So, I am devoting this week to Dr. King, his honor, and his unfinished business. The Reverend King was a once in a generation man who happened upon a once in a lifetime historical moment.  He was a man exuding with appreciation of life, the grandest will to love, and full of wisdom. We honor a hero and a lodestar for a world even more in turmoil than the one embraced and challenged by the preacher from Georgia.

As I stood at Dr. King’s grave and looked back at the road I had just walked, it was as if I were at base camp of Mt. Everest looking up a the peak of peace, brotherhood, and justice and thinking “how in the world can a globe full of mere mortals make the climb?”  I thought: it will take a transformed person.  It will take a transformed community to lead the way.  But what kind of people will these be, and what will it take to complete the dream?  After all, it will be about much more than little white and black boys holding hands.  There will be pain.

And it was then that I remembered Joseph.

In chapter 50 of Genesis, Joseph benevolently looks back on his life musters up a phenomenal perspective.  His father has just died, and his brothers are worried that Joseph was sparing their lives for his father’s sake.

They are afraid of vengeance. Joseph reassures them with a prophetic word, “Don’t be afraid, am I in the place of God? As for you, you meant evil against me, but God turned it into good to accomplish what is being done, the salvation for many.” Though Joseph was talking about his life story, the writer of Genesis really sums up the book with this phrase.  All along, from the fall to Joseph’s fall down the well and down to Egypt, God transformed what was meant for evil into the salvation for many.

And isn’t this the same thing God was doing on the cross?  This emblem of evil and violence.  This wooden cross to crucify the peasant king, the disturber of the Roman peace.  Wasn’t God transforming even then what was meant for evil into the salvation for many?  Wasn’t this sin shattering event the suffering, which both showed us the recipe for redemption and paved the way for us to even be able to walk the mountain path toward salvation and the New Creation? …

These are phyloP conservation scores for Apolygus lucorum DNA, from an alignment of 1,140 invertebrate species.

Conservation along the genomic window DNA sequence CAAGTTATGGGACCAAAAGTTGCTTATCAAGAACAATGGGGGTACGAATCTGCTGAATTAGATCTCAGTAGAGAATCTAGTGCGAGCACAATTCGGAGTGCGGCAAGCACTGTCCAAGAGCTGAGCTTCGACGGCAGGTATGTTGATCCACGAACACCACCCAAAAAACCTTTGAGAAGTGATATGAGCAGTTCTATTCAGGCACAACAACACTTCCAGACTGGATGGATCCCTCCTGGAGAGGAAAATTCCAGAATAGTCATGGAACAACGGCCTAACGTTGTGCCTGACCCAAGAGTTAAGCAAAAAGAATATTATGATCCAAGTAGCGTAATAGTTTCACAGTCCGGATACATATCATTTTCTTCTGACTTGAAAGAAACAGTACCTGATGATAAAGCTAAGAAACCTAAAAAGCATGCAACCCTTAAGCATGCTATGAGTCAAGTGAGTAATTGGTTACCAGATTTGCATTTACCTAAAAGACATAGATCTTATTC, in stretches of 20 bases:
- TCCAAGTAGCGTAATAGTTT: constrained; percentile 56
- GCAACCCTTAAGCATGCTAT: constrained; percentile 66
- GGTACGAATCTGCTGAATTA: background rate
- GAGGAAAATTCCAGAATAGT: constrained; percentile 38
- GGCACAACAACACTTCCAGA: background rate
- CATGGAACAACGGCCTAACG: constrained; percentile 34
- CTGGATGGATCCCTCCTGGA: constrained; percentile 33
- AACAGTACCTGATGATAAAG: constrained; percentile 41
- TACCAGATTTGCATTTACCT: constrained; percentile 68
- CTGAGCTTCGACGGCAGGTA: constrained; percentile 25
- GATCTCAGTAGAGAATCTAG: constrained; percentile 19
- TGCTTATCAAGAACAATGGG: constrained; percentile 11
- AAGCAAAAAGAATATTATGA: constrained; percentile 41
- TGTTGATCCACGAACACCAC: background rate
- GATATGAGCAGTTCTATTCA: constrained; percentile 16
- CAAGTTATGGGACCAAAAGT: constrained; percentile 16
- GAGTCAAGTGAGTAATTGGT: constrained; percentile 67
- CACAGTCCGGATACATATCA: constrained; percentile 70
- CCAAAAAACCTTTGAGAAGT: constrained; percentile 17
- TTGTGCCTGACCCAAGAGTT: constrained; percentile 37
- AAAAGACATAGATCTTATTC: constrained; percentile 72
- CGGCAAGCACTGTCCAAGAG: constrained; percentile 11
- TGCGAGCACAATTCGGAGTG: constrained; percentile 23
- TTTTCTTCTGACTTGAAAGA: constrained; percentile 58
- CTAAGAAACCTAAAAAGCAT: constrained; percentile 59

Your Honor, Dr. King

So, I am devoting this week to Dr. King, his honor, and his unfinished business. The Reverend King was a once in a generation man who happened upon a once in a lifetime historical moment.  He was a man exuding with appreciation of life, the grandest will to love, and full of wisdom. We honor a hero and a lodestar for a world even more in turmoil than the one embraced and challenged by the preacher from Georgia.

I recently visited Atlanta for the first time in my adult life.  The annual conference for biblical scholarship was swallowing me up, and I needed a day off.  So, I took to the streets and headed out for Dr. King’s memorial and place of burial.  These last years I have become somewhat of a disciple of Dr. King’s and was excited to catch a glimpse of his church and childhood home.

The journey from my posh four star hotel to the King center would take about 35 minutes.  As I turned the corner from downtown toward the I-85 Bridge, I could smell the white ginger hotel shampoo wafting off my hair mixed with that curious scent that rises from urban humanity.  The safety of the conference hall soon melted into run down neighborhoods, pawn shops, and corners where homeless men gathered.  I was the only non-black in eye’s sight. A wheel-chair bound veteran stopped me there, and I paid tin homage to a man for whom Dr. King gave his life, a man crippled by the triple evil of violence, racism, and poverty.   I was shocked. I expected the neighborhood surrounding the King center to be transformed by the vision of this Christian hero.

What would Dr. King have thought of his neighborhood now, this man who will soon have a monument built for him on the National Mall?  This man who has no less than 750 streets named for him across the nation.  This magnificent Nobel Peace Prizing man whom the children of our world cherish.  The nation for which he gave his life will forever be indebted to this man.  But how is it that the epicenter of our national memorial of Dr. King and center of his posterity should remain so backward? …